Private Versus Public Health Care in a National Health Service
This paper study the interplay between private and public health care in a National Health Service. We consider a two-stage game, where at stage one a Health Authority sets the public sector wage and a subsidy to (or tax on) private provision. At stage two physicians decide how much to work in the public and the private sector. We characterise different equilibria depending on the Health Authority's objectives, the physicians' job preferences, and the cost efficiency of private relative to public provision of health care. We find that the scope for a mixed health care system is limited when physicians are indifferent between working in the public and private sector. Competition between physicians triggers a shift from public provision towards private provision, and an increase in the total amount of health care provided. The endogenous nature of labour supply may have counter-intuitive effects. For example, a cost reduction in the private sector is followed by a higher wage in the public sector.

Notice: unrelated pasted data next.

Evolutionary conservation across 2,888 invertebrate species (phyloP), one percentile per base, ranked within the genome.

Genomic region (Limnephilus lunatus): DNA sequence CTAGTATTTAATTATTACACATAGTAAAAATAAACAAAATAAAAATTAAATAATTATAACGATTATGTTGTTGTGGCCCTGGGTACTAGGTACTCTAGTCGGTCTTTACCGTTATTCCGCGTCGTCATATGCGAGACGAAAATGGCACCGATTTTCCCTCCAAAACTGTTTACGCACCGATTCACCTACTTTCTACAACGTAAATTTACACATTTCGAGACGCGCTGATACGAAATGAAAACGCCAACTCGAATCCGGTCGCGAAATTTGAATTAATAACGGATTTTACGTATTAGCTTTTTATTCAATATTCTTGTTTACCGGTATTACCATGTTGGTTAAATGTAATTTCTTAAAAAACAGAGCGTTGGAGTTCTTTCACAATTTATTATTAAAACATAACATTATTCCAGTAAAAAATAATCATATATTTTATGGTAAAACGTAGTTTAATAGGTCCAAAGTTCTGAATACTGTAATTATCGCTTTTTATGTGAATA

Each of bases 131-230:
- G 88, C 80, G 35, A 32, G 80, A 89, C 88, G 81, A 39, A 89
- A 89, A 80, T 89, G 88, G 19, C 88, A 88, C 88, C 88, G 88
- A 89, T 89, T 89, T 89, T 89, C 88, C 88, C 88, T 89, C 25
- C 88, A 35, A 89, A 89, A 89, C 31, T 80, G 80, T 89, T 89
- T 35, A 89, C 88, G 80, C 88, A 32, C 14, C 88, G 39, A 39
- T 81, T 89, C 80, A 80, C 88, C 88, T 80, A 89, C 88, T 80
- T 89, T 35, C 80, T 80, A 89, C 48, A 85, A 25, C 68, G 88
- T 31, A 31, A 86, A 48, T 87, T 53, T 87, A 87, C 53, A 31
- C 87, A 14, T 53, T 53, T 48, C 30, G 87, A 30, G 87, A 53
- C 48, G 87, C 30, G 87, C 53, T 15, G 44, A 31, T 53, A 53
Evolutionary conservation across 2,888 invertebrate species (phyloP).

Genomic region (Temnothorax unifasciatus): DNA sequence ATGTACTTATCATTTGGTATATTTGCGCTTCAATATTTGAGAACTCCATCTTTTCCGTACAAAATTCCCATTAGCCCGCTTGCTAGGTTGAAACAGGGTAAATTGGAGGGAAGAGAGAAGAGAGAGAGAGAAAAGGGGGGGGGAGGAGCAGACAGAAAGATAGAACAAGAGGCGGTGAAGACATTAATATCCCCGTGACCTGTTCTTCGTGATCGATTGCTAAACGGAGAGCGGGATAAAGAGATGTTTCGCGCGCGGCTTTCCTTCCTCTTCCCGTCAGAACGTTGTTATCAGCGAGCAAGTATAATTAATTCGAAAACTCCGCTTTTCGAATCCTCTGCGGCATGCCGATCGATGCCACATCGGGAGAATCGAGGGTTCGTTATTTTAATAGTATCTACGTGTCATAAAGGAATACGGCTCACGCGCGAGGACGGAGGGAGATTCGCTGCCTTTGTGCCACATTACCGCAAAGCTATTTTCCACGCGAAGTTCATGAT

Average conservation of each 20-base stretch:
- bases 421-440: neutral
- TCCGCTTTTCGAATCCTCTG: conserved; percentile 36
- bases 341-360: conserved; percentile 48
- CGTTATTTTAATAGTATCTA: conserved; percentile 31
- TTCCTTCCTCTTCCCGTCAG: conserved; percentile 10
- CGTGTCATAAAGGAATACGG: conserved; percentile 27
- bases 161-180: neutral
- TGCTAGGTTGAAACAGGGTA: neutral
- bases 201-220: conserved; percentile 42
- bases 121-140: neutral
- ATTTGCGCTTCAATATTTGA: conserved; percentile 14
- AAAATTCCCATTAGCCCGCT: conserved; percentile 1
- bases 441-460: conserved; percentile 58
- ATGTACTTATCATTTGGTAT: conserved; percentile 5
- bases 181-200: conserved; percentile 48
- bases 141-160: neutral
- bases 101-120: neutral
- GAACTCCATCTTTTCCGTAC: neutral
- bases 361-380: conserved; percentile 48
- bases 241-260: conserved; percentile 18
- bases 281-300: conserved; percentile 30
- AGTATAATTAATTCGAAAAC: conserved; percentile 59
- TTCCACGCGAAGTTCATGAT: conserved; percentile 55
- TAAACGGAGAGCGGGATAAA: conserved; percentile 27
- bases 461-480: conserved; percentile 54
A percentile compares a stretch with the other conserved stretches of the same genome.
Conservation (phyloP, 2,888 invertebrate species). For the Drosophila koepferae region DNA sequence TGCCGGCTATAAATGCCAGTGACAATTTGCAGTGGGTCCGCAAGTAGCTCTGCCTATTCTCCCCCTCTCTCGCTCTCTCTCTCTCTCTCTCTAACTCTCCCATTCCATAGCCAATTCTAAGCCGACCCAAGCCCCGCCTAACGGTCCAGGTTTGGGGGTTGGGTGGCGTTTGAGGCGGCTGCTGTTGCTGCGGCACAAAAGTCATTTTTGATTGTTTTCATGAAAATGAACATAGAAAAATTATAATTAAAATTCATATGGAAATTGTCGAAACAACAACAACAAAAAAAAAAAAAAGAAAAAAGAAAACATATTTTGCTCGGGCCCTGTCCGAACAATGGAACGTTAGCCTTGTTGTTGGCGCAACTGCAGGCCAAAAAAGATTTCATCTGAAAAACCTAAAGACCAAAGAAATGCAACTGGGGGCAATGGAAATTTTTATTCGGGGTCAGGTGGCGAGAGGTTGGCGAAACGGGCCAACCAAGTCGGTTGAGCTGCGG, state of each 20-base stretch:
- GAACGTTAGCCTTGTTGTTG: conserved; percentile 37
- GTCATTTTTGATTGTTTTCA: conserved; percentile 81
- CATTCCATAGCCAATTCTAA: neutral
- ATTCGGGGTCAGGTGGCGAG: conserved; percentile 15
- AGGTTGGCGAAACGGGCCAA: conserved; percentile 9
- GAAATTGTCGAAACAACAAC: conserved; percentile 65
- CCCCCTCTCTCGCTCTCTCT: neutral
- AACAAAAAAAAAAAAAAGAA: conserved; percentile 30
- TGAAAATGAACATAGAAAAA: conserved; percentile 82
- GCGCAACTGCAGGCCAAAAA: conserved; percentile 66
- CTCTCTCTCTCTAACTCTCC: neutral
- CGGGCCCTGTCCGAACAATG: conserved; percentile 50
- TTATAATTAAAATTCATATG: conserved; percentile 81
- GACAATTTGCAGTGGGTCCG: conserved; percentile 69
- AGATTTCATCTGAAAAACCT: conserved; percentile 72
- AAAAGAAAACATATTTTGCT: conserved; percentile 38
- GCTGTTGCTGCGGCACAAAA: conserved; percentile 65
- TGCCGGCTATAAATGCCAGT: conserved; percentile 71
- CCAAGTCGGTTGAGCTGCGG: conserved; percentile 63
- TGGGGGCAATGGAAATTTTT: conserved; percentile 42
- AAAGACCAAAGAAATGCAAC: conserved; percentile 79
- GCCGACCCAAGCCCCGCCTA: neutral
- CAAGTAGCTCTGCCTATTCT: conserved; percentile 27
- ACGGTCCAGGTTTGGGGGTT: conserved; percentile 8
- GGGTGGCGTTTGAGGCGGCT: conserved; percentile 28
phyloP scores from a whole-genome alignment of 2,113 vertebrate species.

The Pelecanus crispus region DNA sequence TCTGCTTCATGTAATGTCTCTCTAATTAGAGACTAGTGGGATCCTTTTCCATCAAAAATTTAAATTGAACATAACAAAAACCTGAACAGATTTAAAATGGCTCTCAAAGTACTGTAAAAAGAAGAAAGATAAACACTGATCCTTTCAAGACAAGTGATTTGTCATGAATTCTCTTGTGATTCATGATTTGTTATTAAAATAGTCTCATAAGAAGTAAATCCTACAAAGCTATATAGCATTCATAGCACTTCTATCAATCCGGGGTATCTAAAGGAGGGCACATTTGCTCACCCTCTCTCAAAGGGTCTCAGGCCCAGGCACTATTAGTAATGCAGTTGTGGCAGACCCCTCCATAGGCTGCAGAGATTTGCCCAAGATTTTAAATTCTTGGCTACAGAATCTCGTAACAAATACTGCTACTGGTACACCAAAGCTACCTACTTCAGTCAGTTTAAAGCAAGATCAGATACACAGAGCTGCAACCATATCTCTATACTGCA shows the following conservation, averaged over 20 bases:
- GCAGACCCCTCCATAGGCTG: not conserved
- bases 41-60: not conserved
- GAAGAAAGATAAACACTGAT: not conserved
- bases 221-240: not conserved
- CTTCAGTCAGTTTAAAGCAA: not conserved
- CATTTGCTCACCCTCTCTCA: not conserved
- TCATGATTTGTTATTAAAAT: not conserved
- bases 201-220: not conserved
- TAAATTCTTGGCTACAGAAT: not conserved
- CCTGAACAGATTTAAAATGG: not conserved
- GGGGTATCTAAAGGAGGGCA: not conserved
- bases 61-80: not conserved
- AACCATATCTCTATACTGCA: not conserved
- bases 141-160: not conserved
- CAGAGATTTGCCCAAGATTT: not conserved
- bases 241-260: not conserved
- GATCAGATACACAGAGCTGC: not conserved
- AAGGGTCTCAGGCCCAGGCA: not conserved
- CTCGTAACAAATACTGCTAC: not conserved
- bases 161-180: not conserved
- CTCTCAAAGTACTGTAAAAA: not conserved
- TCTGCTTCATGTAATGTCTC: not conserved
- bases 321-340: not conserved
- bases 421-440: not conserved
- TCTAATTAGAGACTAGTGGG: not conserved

|Date of creation:||04 Jun 2003|
|Contact details of provider:|| Postal: Office of the Secretary-General, Rm E35, The Bute Building, Westburn Lane, St Andrews, KY16 9TS, UK|
Phone: +44 1334 462479
Web page: http://www.res.org.uk/society/annualconf.asp
More information through EDIRC
When requesting a correction, please mention this item's handle: RePEc:ecj:ac2003:29. See general information about how to correct material in RePEc.
For technical questions regarding this item, or to correct its authors, title, abstract, bibliographic or download information, contact: (Christopher F. Baum)
If references are entirely missing, you can add them using this form.